Our lives are very busy with art and life and living and creating. It’s not always easy to keep up with all that the boys do, but I figured if I take one night a week to try to sum up the last weeks events, we should be able to keep a rough idea of the meanderings of these artistic children.

Ben reading original poetry at his very first Open Mic. (Age 7)

Thursday night of last week, Ben and I attended our first Open Mic Poetry Night in the tiny town of Talent, OR. We arrived late, because we were coming after Karate, and so the sign-in sheet was almost completely filled in – Ben was number 15 on the list, and I was number 16. This seven-year old boy, who seems to not be able to stand still for even a moment while we are in line at the grocery store, sat for almost two hours, generously listening to all the other poets perform first. He chuckled at the funny poems, and was aware enough of his surroundings that he hesitated before clapping on the poems that moved us all so much that we had to be still for a breath or two before applauding. He was very involved with the whole process. Most of the other poets were retired. I was incredibly proud to be with him. He was so confident when he finally took the stage – like being in front of an audience is just the most natural thing in the world to him. He read two original pieces, and earned a First-Timer’s coffee mug to bring home. His is appropriately all black, such a poetic color! He cannot wait to attend the Open Mic next month. He has already started writing poems to share.

Then it was a Saturday in town – off to watch the Pear Blossom Parade in downtown Medford, OR. We were also remembering that it was the weekend of Leonardo di Vinci’s birthday, and as artists, this is important. Several of my artistic friends from our Fresno days were celebrating with an event called, “Live Your Life as Art for the Day.” So – with all these things in our minds, we set out for adventure.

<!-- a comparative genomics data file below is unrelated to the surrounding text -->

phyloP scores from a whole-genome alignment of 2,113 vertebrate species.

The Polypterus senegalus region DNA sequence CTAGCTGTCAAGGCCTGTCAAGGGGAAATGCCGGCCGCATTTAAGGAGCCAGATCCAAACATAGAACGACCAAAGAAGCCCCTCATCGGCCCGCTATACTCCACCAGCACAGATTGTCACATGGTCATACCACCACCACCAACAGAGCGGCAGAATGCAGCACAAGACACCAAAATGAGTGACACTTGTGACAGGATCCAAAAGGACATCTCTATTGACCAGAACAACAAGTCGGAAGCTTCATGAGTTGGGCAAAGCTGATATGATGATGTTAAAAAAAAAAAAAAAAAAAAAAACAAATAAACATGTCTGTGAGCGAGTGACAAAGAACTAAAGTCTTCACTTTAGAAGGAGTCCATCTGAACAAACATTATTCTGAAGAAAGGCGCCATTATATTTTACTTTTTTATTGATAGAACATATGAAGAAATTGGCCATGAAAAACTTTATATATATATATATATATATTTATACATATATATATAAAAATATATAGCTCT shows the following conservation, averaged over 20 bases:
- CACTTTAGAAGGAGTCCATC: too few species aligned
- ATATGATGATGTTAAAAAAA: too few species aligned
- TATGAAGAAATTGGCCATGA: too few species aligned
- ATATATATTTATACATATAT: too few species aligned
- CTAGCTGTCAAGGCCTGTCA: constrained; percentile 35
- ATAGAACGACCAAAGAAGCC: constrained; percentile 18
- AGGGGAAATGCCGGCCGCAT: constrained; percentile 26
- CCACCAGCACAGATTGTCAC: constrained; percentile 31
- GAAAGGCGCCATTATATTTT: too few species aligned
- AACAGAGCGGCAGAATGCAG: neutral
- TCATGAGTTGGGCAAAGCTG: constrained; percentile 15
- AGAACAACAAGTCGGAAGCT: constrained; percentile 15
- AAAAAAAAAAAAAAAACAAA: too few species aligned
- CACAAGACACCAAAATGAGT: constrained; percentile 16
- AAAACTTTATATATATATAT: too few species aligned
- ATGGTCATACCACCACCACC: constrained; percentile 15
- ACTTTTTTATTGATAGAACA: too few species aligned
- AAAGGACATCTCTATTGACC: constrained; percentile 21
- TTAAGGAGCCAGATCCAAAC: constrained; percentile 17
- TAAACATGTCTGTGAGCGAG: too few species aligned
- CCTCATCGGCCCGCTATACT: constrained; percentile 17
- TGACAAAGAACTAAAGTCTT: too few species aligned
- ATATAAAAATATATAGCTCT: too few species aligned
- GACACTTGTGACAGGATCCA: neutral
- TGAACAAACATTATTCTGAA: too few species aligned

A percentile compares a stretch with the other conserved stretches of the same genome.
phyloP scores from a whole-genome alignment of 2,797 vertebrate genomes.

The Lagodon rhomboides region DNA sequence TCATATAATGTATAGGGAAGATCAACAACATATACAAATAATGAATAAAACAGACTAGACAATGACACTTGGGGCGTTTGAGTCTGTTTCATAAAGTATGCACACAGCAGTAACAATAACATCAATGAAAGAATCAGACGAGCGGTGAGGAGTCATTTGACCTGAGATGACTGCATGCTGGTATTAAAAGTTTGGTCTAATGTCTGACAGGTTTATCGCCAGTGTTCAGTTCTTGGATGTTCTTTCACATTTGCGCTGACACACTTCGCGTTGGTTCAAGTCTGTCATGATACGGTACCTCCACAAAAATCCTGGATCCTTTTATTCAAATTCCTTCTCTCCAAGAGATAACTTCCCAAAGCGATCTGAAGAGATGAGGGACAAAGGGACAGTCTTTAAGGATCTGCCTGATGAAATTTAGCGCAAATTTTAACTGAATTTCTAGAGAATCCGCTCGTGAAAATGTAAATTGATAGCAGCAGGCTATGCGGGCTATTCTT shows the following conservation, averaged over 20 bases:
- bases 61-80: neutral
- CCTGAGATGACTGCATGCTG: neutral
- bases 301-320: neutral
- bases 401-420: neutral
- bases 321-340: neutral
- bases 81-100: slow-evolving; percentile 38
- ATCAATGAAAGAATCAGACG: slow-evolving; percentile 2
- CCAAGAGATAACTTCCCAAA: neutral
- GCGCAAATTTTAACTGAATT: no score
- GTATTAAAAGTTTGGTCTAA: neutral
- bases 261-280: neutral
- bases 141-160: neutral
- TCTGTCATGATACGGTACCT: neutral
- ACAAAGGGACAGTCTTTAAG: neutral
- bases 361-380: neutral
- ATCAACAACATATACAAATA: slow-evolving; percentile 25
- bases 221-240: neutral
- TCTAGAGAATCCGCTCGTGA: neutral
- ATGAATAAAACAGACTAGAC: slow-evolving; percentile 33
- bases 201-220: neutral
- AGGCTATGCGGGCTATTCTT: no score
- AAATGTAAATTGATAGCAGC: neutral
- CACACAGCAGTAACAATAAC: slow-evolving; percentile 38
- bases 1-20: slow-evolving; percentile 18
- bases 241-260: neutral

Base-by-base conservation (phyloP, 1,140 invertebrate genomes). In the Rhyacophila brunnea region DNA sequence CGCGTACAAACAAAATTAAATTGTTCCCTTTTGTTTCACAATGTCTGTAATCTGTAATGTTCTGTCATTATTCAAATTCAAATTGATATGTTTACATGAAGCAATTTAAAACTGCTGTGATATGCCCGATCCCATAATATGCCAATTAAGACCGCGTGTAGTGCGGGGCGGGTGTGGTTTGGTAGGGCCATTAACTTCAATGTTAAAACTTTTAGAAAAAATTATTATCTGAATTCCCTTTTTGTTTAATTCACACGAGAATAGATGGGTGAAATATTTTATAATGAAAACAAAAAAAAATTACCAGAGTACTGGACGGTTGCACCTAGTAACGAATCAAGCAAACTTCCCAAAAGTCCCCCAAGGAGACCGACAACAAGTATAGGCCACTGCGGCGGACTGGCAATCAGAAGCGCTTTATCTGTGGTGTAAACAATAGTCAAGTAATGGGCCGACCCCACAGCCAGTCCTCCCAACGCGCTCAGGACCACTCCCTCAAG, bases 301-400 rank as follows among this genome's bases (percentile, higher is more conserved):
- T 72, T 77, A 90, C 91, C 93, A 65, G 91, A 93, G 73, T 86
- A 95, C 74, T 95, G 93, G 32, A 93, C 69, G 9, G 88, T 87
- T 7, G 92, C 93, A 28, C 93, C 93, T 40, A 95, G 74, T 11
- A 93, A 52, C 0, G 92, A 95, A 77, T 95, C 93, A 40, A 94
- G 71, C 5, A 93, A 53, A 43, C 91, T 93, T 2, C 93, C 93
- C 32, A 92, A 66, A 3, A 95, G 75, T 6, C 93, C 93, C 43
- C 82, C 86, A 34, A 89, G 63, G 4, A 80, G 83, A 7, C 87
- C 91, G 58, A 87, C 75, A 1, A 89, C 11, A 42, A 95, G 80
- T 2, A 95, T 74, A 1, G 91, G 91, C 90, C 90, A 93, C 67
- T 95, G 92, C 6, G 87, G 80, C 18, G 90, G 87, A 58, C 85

Bean creating art to give to the Pear Blossom Parade

Before we could even get out the door, Bean was creating something, because my children cannot help living their lives as art – the second they are left to themselves for me to comb my hair, they are creating something out of paper, or designing a new costume idea, making a fort and imagining themselves pirates, or banging a piece of metal they find in the scrap metal pile in the back field into some sort of yard art. They exude and breathe art!

We visited an artist’s shop in downtown, as we were waiting for the parade to start, and got a lesson in composition, and how to put things off-center on a canvas. He had some lovely art all around his shop. I didn’t catch his name, as there were so many things the kids were interested in all at the same time, they were following their instincts to other bright objects.

Ben and Bean playing Chess with a Statue

The boys posed playing chess with a statue in Downtown Medford. I have wanted to bring them down to play with this statue since I first saw it. We are usually doing farming or other projects around the house on weekends, so it was fun to get out and do this.

We skedaddled quickly away from the crowds waiting for the parade. As fun as a parade at first sounded to me, my children aren’t used to big crowds of people, and are more used to running freely in open spaces. Keeping them contained didn’t seem like very much fun, so we ate carrot cake at a little Organic Deli with wild art all around the inside – mostly nudes – which was interesting. Luckily not too steamy. The kids didn’t seem to be too phased by it. And then we ran to a nearby park to play.

They liked being part of a mural at the Aquatic Center.

Bean is finally letting me take pictures of him again. He forbid me for the last several months!

It was fun to create art out of the things at the park – to run and play and pose and be crazy. Ben was, of course, running around like a Gorilla, because that is his favorite animal at the moment. At one point, he created a giant obstacle course for himself out of every piece of play equipment there, and ran through it several times, calling it the Iron Man. I snapped some photos, took some video, pushed Bean on the swing and then sat on a bench to write mommy poetry – the stuff that will fill me with warmth when I am old and they are grown. I will pull out poems written while we played together at parks, and remember all the bliss of these days!

Advertisements